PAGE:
Brooklyn Bridge Park is an 85-acre stretch of green space that lies between two of New York's greatest landmarks: the bustling Manhattan Bridge and the gorgeous Brooklyn Bridge. There are stunning views of the New York Harbor, the glittering Manhattan skyline and the beautiful Brooklyn Heights Promenade. Pier 1 of Brooklyn Bridge Park opened in the spring of 2010 and has been one of the most frequented tourist spots ever since. A plethora of parks, piers and waterfront attractions are in the vicinity. The sheer beauty of the place makes it worth a visit!
As one of the oldest neighborhoods in New York City, the Lower East Side has seen many changes in regards to ethnic diversity and business. Once a working-class neighborhood mostly occupied by immigrants (Jewish, German, Puerto Rican and Dominican), the area has undergone rapid gentrification and is now associated with a trendy and "hipster" scene due to the many contemporary art galleries, trendy boutiques and nightlife spots along Clinton and Orchard streets. The Lower East Side is a great area to go shopping if you are looking for the hottest trends or a perfect place to catch up with friends and have a cocktail.
Take a pleasant trip to admire this awesome sight. Tagged by many citizens as one of the best views of the city, the promenade in Brooklyn Heights is known for exactly this reason. A stroll in the early morning or late evening can end up being very romantic. Go ahead and have a look at one of the best spots in Brooklyn.
The zigzagging streets and charming brownstones of Greenwich Village have a far more laid back atmosphere than most neighborhoods in the city. The center of New York's gay and student communities lies here, with a variety of funky shopping and nightlife including jazz, rock and dance clubs, restaurants, bars and cafés. By the early 1900s, the Village had fully established itself as the center of radical thinking in the United States. Famous reformers, artists and intellectuals all gathered here and many still do. Do not miss a visit to Washington Square Park, where you will experience the nexus of it all!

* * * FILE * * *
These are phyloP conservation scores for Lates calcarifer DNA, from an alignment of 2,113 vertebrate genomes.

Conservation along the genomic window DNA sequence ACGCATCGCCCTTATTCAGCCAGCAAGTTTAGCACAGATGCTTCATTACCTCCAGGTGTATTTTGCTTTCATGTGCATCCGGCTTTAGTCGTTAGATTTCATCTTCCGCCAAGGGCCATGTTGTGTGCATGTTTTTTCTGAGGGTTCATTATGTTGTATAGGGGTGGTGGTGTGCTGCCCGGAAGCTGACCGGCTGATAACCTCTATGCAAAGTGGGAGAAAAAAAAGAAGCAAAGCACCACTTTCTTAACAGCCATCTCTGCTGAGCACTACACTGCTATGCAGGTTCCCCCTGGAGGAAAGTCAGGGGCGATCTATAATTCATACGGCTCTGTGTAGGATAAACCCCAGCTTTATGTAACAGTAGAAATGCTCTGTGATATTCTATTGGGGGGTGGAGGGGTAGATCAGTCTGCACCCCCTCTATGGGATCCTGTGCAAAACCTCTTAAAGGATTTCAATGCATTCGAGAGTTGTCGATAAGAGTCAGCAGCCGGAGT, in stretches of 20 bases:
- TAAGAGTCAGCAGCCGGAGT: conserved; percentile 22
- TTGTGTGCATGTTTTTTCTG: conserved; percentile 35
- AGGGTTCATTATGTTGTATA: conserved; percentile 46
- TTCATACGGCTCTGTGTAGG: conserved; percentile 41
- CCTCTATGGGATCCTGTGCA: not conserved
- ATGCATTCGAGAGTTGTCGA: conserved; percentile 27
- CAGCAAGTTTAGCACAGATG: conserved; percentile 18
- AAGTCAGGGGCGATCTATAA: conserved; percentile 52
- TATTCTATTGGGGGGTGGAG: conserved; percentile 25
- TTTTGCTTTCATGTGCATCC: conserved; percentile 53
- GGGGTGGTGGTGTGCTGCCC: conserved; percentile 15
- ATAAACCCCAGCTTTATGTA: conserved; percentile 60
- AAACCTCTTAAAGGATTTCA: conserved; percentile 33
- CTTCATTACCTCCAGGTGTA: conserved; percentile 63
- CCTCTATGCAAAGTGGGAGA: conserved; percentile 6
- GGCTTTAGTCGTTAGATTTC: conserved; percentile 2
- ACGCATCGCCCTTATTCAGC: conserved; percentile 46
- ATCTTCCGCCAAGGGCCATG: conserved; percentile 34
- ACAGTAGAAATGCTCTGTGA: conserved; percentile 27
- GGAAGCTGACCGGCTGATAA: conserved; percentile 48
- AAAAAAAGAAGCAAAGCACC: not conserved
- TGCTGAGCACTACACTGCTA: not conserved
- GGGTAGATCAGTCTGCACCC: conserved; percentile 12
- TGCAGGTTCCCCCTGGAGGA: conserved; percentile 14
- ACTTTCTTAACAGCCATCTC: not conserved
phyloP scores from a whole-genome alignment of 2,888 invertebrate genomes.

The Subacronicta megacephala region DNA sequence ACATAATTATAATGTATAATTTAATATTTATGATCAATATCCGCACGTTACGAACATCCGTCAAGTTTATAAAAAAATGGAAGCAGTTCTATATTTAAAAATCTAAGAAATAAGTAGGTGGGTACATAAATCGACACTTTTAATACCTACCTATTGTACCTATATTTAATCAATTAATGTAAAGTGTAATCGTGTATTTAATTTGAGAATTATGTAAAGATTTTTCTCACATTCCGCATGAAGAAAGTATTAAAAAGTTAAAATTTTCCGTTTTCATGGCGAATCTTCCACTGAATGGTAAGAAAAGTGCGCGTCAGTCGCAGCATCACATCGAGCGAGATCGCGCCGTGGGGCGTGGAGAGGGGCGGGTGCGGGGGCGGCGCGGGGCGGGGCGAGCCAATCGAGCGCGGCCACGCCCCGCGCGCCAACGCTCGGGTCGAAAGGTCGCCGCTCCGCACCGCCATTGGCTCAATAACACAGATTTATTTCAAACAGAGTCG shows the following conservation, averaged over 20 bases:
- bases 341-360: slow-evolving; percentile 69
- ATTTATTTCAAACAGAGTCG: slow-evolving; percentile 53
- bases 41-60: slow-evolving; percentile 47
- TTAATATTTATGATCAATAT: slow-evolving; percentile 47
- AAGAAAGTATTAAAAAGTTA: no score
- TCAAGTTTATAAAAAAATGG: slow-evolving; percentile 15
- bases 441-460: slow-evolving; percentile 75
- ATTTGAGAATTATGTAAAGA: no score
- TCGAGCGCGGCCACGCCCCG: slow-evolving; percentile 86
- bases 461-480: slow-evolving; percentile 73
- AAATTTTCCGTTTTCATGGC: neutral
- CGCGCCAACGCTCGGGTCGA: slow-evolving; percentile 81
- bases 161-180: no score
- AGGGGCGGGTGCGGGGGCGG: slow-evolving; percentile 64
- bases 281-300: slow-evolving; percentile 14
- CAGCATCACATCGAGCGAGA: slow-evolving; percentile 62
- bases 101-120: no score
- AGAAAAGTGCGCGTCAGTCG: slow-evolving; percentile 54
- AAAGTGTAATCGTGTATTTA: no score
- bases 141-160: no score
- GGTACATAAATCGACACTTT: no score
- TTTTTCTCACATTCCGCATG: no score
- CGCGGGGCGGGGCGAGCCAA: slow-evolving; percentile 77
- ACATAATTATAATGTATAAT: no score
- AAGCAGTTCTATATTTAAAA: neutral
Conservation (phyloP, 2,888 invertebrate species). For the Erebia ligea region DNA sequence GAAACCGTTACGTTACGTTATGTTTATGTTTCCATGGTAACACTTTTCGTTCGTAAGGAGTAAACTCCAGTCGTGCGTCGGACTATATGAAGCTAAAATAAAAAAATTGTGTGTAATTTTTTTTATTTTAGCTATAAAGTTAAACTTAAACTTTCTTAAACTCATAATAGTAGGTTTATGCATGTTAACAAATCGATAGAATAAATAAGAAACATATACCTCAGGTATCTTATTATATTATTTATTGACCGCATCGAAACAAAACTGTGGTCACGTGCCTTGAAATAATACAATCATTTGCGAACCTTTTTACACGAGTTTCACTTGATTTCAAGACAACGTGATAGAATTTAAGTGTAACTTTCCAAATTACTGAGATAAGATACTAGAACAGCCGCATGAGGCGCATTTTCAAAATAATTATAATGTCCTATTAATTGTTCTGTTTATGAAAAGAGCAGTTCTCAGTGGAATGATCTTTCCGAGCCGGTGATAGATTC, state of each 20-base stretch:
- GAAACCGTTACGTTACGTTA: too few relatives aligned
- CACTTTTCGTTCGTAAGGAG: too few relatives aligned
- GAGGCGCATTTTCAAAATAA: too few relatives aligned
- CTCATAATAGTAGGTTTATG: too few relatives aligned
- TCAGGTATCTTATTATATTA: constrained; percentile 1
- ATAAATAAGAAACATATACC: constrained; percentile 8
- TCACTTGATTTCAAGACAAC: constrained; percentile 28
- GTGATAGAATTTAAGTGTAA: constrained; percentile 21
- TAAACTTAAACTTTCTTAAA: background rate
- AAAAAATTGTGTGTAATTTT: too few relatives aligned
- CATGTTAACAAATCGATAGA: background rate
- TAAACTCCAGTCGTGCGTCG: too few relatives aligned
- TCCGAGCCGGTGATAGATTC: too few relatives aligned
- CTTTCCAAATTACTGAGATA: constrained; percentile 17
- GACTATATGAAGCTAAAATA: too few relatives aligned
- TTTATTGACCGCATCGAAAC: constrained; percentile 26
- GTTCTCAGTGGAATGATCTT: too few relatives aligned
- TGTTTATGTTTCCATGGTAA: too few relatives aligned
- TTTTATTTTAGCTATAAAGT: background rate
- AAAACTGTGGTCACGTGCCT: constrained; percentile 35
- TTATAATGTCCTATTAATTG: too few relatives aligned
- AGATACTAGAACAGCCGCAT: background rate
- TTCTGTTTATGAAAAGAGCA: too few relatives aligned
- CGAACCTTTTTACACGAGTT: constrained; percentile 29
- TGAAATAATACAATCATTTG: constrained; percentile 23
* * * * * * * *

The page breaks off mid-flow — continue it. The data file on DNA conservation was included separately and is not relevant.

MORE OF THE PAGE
This cozy Greenwich Village park is always filled with students, residents and tourists alike. It is one of the few green spots in the area and has undergone many incarnations since it was the site of Minetta Creek in the 1600's. In that century it was farmland, then a burial ground in the next one, thereafter the city acquired the land and created the park in 1826. At the northern end stands the famous arch, built in 1889 to commemorate the centennial of Washington's inauguration when New York was the nation's first capital under the constitution. The arch was designed by the iconic Stanford White and throughout the park you can find many interesting historical features and facets, some are hidden and others are in plain sight. The area was also the neighborhood for many famous artists and writers, including Henry James, Edith Wharton and Edward Hopper; many lived in the Greek Revival style row houses at the northern end of the park. Today, most of the buildings in the neighborhood are owned by New York University.
St. Mark's Place, named after St Mark's Church in-the-Bowery, is a storied street in New York's East Village. The place is officially an extension of 8th Street, and the adjacent street that leads to the church (Stuyvesant) is one of the oldest colonial thoroughfares in the city. Along St. Mark's, there are eclectic shops and restaurants from Third Avenue all the way to Tompkins Square Park. Try Kenka for Japanese, Xi'An for Chinese, Mamoun's for Falafel, Gem Spa for a Egg Cream, the list of establishments goes on-and-on. Since the expansion of the neighborhood in the early 19th Century, the street has seen all types of characters, from Leon Trotsky and Eliza Hamilton to James Fenimore Cooper and Bob Dylan.